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Front Neurosci. 2016 Nov 15;10:511. eCollection 2016.

A Novel Microfluidic Cell Co-culture Platform for the Study of the Molecular Mechanisms of Parkinson's Disease and Other Synucleinopathies.

Author information

1
Instituto de Engenharia de Sistemas E Computadores (INESC) - Microsistemas e Nanotecnologias and Institute of Nanoscience and Nanotechnology Lisbon, Portugal.
2
Instituto de Medicina Molecular, Faculdade de Medicina da Universidade de Lisboa Lisbon, Portugal.
3
Instituto de Engenharia de Sistemas E Computadores (INESC) - Microsistemas e Nanotecnologias and Institute of Nanoscience and NanotechnologyLisbon, Portugal; Departamento de Bioengenharia, Instituto Superior Técnico, Universidade de LisboaLisbon, Portugal.
4
Faculdade de Ciências Médicas, CEDOC - Chronic Diseases Research Center, Universidade Nova de LisboaLisbon, Portugal; Department of Neurodegeneration and Restorative Research, Center for Nanoscale Microscopy and Molecular Physiology of the Brain, University Medical Center GöttingenGöttingen, Germany.

Abstract

Although, the precise molecular mechanisms underlying Parkinson's disease (PD) are still elusive, it is now known that spreading of alpha-synuclein (aSyn) pathology and neuroinflammation are important players in disease progression. Here, we developed a novel microfluidic cell-culture platform for studying the communication between two different cell populations, a process of critical importance not only in PD but also in many biological processes. The integration of micro-valves in the device enabled us to control fluid routing, cellular microenvironments, and to simulate paracrine signaling. As proof of concept, two sets of experiments were designed to show how this platform can be used to investigate specific molecular mechanisms associated with PD. In one experiment, naïve H4 neuroglioma cells were co-cultured with cells expressing aSyn tagged with GFP (aSyn-GFP), to study the release and spreading of the protein. In our experimental set up, we induced the release of the contents of aSyn-GFP producing cells to the medium and monitored the protein's diffusion. In another experiment, H4 cells were co-cultured with N9 microglial cells to assess the interplay between two cell lines in response to environmental stimuli. Here, we observed an increase in the levels of reactive oxygen species in H4 cells cultured in the presence of activated N9 cells, confirming the cross talk between different cell populations. In summary, the platform developed in this study affords novel opportunities for the study of the molecular mechanisms involved in PD and other neurodegenerative diseases.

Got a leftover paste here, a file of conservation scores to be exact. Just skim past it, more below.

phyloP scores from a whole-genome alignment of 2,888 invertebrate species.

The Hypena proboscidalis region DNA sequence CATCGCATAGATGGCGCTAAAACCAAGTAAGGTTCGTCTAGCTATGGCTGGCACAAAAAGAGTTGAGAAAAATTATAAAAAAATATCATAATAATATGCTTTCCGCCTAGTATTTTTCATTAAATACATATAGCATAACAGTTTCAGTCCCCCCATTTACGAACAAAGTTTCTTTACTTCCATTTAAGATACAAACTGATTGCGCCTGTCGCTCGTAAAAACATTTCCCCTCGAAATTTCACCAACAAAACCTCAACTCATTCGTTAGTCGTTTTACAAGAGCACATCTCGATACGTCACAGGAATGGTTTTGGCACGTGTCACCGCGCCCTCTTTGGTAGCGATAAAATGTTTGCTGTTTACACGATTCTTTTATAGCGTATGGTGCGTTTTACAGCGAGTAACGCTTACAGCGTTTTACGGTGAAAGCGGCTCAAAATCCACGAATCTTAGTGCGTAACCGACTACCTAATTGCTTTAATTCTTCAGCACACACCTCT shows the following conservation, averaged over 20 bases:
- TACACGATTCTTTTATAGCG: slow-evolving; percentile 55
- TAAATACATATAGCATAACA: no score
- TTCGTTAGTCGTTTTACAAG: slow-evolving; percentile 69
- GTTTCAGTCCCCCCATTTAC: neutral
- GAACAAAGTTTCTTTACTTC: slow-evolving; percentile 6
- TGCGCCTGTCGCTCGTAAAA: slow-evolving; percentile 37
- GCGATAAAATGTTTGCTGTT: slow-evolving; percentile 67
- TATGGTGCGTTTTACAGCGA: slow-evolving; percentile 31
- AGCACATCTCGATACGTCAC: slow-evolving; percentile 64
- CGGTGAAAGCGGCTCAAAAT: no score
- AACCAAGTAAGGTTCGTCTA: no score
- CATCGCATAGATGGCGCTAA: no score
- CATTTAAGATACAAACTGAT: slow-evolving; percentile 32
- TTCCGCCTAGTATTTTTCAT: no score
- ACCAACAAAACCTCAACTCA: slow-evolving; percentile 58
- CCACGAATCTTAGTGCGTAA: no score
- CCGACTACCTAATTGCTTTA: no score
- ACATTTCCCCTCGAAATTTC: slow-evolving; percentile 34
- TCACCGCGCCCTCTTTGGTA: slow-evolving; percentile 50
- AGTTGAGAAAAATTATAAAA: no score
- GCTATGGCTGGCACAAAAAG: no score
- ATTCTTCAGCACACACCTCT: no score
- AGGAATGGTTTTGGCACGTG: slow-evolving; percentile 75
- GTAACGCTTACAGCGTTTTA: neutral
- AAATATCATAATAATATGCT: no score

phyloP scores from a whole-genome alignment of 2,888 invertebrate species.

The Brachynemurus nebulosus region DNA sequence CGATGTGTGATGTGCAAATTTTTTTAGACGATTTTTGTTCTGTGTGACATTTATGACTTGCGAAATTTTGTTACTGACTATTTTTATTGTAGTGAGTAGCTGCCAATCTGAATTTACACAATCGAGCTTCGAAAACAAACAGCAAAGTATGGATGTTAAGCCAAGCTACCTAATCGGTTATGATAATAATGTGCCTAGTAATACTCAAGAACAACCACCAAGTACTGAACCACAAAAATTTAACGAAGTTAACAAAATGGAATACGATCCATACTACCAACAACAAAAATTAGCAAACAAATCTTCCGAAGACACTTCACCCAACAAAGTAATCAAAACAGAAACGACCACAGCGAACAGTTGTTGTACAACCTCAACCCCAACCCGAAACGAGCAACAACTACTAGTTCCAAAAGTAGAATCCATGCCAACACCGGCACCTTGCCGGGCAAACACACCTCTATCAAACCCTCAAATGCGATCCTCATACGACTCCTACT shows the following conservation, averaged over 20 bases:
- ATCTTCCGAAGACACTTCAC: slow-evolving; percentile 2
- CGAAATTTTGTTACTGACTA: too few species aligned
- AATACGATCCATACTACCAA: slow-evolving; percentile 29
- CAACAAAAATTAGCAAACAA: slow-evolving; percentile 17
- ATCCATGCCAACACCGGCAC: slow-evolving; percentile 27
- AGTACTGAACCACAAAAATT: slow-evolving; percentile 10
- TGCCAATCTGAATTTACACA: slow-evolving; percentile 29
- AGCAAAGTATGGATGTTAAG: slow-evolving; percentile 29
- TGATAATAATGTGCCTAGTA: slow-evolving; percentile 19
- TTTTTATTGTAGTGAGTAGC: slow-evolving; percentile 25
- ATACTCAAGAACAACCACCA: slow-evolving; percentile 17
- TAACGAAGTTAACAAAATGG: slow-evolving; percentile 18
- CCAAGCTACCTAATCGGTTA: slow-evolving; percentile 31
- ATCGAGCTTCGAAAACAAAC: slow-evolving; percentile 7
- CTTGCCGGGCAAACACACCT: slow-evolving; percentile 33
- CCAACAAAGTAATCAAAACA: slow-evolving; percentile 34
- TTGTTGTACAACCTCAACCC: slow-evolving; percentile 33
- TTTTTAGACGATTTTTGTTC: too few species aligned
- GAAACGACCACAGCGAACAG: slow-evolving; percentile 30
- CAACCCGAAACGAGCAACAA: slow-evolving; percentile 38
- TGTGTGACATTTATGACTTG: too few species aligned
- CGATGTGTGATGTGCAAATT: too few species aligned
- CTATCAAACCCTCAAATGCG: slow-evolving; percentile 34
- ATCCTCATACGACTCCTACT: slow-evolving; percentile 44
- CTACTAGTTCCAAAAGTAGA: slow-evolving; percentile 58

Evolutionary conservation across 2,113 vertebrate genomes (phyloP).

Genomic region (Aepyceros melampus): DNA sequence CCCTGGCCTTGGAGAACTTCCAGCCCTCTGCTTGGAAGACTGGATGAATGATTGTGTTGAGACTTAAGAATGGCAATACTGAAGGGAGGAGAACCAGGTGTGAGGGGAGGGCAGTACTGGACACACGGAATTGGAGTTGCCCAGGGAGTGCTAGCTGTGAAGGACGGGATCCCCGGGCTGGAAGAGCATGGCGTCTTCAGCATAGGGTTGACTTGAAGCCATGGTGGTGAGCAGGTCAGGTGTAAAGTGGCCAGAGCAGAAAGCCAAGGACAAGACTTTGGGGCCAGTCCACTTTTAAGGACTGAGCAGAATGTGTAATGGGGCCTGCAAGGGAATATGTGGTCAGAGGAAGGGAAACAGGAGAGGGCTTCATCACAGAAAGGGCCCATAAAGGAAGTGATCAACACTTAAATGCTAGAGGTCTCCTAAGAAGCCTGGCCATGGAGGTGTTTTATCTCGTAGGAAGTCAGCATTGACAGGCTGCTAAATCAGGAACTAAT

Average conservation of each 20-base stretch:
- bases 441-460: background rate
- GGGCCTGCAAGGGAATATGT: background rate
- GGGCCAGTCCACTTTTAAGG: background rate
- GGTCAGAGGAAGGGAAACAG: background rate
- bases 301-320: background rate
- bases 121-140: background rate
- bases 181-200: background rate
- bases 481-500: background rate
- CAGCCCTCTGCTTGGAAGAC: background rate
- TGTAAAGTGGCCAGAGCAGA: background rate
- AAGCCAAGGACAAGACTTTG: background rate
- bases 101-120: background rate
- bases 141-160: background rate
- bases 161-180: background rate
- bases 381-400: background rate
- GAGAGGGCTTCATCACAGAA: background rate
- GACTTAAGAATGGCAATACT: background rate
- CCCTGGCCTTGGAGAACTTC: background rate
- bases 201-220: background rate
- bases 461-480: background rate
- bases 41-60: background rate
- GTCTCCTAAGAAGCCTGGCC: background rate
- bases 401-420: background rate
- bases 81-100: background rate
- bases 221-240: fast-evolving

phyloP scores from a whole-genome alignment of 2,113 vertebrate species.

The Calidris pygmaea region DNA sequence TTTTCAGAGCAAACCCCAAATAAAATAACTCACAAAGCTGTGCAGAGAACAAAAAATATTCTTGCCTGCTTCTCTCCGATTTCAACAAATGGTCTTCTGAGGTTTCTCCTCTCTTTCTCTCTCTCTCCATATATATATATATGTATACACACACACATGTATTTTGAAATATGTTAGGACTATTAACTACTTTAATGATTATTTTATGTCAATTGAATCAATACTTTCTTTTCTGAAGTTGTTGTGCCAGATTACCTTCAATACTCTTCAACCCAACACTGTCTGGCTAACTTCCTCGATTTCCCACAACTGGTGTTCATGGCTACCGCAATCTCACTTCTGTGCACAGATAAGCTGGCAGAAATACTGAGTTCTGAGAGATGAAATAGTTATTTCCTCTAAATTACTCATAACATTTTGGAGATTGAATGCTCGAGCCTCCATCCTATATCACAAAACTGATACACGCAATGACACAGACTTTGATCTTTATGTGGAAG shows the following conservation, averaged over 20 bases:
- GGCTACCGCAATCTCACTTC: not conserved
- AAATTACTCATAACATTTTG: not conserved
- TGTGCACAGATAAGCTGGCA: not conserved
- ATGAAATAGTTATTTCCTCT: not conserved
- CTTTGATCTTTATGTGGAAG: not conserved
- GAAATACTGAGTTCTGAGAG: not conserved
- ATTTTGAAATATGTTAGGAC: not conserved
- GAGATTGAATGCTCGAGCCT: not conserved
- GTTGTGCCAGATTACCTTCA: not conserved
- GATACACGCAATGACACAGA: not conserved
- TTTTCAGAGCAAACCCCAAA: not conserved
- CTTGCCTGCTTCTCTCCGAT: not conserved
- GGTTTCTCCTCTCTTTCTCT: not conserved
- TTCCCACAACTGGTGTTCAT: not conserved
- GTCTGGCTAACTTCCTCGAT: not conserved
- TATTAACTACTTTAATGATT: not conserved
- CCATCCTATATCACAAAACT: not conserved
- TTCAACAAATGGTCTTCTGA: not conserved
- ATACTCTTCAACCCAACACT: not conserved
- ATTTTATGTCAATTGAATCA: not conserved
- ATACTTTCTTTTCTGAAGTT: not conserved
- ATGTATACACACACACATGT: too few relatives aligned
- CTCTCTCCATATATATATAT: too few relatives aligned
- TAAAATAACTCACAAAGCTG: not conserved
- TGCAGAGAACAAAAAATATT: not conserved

KEYWORDS:

Parkinson's disease; alpha-synuclein; cell culture; co-culture; inflammation; microfluidics; microglia

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